If you want to know how polar bears are doing, it's not enough to spy on them with satellite telemetry and other technology. You have to go where they live.
You have to tap into the stories these bears carry in and on their bodies, and drop in on the tiniest of organisms beneath the places they walk, the ones that feed the shrimp-like creatures that feed the fish that feed the seals that feed the bears.
That's what scientists did for five weeks this fall aboard the U.S. Coast Guard Cutter Polar Sea as they addressed the question: How are polar bears coping with sea-ice loss due to climate change?
To get some answers, they traveled to a part of the world few get to see, and far fewer get to see from beneath the sea ice. Or would want to.
"It's definitely not for everyone," said Katrin Iken, associate professor of marine biology at the University of Alaska Fairbanks, who led the team of ice researchers from UAF.
The ice divers, layered in polypropylene, fleece and dry suits, went to work through holes cut in the ice to gather samples from biological communities associated with sea ice. Tethered to a team member above, they went as deep as 40 feet to explore the bottoms of ice ridges -- the underwater version of the pressure ridges up top -- for a look at what lives down there.
In the big picture, it's all about understanding what melting ice means to the larger food web in the Arctic.
To Iken, the underside of sea ice is a beautiful and fascinating place.
Shawn Harper, team member and underwater photographer, calls it "captivating" and "otherworldly."
Among those working up top was George Durner, an Anchorage research zoologist with the USGS Alaska Science Center. He's been capturing and collecting data on polar bears since the early 1990s, helping keep tabs on the southern Beaufort Sea population, currently estimated at 1,500. Durner and his colleagues do the majority of their sampling in the spring based out of Barrow, Prudhoe Bay and Kaktovik, flying 50-100 miles offshore.
"You can only fly a helicopter so far before you have to go back and get more fuel," he explained.
The Polar Sea expedition offered a chance to go places he's never been able to access before, including this summer's ice pack, the edge of which was more than 200 miles off the coast of Alaska.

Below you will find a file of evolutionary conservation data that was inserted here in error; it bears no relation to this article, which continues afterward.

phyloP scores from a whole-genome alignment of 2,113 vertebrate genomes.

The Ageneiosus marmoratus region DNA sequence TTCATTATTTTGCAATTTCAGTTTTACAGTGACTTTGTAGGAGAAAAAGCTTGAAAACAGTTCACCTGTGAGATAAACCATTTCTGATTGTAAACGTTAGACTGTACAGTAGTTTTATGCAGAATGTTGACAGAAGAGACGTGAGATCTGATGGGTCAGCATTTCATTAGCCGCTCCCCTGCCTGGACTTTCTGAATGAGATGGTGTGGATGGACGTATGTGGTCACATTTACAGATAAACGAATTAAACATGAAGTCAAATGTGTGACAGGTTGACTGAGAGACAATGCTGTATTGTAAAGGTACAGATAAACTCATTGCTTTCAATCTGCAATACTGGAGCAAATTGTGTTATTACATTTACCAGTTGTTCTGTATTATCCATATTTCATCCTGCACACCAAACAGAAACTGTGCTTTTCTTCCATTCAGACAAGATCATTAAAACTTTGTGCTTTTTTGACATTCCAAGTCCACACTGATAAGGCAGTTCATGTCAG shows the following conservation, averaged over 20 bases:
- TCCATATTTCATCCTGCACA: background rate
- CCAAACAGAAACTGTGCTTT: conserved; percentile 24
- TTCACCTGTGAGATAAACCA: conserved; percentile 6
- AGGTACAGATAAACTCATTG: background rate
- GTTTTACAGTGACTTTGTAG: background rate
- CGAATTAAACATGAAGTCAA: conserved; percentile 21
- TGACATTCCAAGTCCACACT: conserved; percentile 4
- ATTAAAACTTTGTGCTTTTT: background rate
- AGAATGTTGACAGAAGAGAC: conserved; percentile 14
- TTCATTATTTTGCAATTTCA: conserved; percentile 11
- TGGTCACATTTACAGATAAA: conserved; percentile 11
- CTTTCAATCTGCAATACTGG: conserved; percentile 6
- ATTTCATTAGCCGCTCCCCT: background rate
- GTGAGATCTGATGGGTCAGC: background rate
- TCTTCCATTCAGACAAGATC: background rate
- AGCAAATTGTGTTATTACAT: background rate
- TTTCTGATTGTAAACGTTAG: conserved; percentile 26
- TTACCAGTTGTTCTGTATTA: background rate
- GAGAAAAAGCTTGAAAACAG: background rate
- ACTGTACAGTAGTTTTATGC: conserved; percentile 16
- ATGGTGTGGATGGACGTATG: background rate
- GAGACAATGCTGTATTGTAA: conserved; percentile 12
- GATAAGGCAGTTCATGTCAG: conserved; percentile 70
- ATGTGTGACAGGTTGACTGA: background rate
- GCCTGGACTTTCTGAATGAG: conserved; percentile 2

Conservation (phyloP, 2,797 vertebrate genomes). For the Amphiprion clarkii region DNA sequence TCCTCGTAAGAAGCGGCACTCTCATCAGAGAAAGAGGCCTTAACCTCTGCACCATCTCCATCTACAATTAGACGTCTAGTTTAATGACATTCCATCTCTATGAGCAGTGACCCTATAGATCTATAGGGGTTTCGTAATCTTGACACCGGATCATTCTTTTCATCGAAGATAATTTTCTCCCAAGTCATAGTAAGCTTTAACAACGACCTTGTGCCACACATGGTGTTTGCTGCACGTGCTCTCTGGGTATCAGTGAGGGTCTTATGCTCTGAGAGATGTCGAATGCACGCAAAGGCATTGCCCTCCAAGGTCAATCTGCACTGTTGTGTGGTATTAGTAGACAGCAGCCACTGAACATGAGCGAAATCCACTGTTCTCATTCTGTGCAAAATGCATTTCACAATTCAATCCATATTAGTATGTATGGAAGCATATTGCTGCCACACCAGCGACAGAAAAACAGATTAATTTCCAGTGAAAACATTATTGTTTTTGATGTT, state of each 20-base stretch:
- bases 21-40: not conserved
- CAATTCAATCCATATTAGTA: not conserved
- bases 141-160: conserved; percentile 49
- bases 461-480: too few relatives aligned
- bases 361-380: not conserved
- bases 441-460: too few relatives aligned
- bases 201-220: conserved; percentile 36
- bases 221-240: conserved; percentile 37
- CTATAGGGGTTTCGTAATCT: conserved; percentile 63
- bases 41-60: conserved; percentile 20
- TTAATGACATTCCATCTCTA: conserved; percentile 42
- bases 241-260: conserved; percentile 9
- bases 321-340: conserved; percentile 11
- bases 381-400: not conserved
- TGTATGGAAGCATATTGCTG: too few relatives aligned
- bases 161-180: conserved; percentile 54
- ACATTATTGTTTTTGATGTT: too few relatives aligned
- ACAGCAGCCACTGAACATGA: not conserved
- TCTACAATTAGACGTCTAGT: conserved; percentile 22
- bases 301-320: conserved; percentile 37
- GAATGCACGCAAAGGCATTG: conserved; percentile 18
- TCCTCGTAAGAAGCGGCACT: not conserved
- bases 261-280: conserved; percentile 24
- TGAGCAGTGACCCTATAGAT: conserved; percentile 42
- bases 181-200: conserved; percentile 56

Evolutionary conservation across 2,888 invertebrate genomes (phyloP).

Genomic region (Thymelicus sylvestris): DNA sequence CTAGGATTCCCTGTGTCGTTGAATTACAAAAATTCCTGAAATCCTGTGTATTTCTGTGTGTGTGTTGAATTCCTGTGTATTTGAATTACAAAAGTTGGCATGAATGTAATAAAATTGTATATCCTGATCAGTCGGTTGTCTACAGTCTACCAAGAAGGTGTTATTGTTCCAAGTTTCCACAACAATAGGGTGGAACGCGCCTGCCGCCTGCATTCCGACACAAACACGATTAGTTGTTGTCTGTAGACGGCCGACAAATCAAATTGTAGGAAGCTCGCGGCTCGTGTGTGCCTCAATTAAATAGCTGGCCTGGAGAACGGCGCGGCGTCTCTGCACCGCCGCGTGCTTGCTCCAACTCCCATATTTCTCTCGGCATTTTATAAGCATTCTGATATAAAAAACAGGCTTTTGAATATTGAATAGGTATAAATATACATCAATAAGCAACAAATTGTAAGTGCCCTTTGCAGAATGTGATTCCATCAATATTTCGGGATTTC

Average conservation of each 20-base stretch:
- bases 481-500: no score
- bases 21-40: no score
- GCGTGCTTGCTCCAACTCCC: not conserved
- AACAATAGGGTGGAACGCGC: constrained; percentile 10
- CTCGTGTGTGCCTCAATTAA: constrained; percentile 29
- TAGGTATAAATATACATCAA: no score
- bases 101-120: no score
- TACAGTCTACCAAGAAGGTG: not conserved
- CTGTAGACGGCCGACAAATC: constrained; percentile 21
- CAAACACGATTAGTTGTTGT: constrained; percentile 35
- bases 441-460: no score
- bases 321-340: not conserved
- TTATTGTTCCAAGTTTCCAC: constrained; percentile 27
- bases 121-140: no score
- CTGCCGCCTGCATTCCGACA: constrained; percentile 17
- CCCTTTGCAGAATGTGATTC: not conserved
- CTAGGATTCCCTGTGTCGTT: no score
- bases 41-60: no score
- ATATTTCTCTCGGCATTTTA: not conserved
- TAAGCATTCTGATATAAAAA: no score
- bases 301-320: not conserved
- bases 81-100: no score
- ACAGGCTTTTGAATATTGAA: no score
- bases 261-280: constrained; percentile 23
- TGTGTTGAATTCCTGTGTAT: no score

Access to this remote sea-ice habitat will help researchers understand how bears that spend their summers in profoundly different ways fare by comparison in the face of climate change.
In the past two decades, due to extensive sea ice retreat, bears have split up, either spending their summers on the deep-water pack ice far offshore, or spending it on land. Based on radio telemetry, researchers estimate that at least 80 percent stay with the pack ice. And what they are hearing from seal researchers is that there aren't a lot of seals out that far.
One problem: This year, the extent of the summer sea ice was the third-lowest on record.
Researchers had their sights on 11 previously collared bears for recapture and comparative sampling. But because the ice was too thin to do their work safely, for themselves and for the bears, they were able to capture and sample only four.
"The irony of it all is the very processes whose effect we are attempting to study was basically keeping us from doing our research," Durner said. "But we did get some very good data from these animals, and we learned a lot."
He and other project scientists, including collaborators from the University of Wyoming and the U.S. Fish & Wildlife Service, are still analyzing that data, so it will be awhile before they can say what it all means.
That, he said, is going to take a lot of serious thinking.
Find Debra McKinney online at adn.com/contact/dmckinney or call 257-4465.